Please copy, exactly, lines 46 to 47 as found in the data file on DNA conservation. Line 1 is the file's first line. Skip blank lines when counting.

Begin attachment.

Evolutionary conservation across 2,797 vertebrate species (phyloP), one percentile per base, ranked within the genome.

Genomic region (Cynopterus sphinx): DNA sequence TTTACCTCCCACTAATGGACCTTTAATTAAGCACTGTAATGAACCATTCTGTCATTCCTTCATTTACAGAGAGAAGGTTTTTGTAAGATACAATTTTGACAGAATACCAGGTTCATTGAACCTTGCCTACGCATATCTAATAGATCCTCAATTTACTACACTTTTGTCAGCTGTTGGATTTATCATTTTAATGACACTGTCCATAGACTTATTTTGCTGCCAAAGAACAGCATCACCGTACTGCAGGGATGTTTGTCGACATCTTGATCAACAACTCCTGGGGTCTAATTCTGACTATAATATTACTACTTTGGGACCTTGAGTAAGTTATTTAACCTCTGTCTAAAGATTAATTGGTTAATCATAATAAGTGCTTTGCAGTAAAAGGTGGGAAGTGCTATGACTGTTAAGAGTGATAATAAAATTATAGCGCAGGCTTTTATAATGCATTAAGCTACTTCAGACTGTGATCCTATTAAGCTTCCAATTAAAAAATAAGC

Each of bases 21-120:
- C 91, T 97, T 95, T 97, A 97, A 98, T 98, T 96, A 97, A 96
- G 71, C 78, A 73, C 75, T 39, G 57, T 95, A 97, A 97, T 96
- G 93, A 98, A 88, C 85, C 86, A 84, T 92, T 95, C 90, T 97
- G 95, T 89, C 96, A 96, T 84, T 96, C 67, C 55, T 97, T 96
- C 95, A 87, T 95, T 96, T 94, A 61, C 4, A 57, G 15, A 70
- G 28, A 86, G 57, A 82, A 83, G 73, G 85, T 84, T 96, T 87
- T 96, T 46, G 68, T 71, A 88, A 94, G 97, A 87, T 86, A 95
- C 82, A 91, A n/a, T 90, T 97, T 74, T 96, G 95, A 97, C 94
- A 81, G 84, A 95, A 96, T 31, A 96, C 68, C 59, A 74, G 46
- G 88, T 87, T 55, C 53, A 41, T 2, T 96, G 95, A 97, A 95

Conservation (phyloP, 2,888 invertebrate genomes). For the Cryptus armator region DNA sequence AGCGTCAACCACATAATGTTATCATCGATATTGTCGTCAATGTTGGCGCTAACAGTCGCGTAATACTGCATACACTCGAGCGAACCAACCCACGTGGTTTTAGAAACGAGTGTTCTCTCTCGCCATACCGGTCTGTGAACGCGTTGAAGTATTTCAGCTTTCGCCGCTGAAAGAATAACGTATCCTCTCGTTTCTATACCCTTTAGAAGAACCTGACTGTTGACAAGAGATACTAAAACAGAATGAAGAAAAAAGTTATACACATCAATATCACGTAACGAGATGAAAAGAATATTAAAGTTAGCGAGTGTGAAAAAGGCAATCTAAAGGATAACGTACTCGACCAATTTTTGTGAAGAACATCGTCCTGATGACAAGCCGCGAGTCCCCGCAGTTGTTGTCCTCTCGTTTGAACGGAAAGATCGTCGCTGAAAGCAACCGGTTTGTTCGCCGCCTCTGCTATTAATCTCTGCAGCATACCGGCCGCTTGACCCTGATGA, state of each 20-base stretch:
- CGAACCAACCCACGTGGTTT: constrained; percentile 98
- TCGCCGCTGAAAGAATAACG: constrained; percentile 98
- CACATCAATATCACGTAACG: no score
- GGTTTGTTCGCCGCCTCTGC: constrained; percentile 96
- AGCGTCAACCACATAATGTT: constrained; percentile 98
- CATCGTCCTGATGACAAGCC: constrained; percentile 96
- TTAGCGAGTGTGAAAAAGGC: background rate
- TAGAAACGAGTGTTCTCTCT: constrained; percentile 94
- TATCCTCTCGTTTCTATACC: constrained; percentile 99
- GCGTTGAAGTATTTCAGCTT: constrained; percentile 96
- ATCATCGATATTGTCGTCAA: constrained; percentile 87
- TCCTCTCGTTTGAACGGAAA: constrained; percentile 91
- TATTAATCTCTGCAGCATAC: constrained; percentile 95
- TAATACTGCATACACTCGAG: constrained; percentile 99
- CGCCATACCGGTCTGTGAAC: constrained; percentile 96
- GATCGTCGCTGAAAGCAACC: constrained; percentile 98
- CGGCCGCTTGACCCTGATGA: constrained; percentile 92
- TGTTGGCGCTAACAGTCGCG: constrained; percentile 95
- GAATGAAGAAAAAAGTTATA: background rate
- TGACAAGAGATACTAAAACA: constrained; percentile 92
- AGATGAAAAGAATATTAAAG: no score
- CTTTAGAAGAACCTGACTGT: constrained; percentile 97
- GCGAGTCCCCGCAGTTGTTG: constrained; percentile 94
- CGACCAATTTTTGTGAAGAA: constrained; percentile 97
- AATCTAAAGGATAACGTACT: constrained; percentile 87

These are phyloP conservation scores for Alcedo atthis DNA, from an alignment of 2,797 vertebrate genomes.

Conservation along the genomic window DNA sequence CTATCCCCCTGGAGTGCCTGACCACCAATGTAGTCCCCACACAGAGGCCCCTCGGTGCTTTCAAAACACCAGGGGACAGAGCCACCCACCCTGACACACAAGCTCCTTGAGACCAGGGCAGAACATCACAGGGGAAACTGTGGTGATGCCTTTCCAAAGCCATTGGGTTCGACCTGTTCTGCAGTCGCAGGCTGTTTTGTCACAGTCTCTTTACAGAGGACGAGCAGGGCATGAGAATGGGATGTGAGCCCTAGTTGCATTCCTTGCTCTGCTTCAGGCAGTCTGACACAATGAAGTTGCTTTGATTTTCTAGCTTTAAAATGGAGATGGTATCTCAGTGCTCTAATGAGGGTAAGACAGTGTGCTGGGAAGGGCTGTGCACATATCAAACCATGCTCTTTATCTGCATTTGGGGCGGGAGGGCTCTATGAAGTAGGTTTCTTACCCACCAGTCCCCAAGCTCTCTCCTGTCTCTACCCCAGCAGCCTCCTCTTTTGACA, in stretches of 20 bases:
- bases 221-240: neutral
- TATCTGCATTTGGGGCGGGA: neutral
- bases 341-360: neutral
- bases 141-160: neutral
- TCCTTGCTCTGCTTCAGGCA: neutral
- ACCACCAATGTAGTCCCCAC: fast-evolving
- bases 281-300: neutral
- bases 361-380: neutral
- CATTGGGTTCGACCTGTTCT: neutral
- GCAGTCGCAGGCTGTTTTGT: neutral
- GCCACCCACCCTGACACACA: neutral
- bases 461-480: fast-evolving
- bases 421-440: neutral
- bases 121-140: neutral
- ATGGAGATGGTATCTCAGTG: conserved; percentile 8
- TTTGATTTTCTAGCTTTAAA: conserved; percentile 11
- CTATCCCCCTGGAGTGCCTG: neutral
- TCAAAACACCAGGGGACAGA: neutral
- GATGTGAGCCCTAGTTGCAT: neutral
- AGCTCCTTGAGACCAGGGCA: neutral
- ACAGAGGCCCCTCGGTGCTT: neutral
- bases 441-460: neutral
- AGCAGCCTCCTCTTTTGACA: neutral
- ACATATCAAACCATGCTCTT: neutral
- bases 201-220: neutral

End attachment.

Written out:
- TCCTTGCTCTGCTTCAGGCA: neutral
- ACCACCAATGTAGTCCCCAC: fast-evolving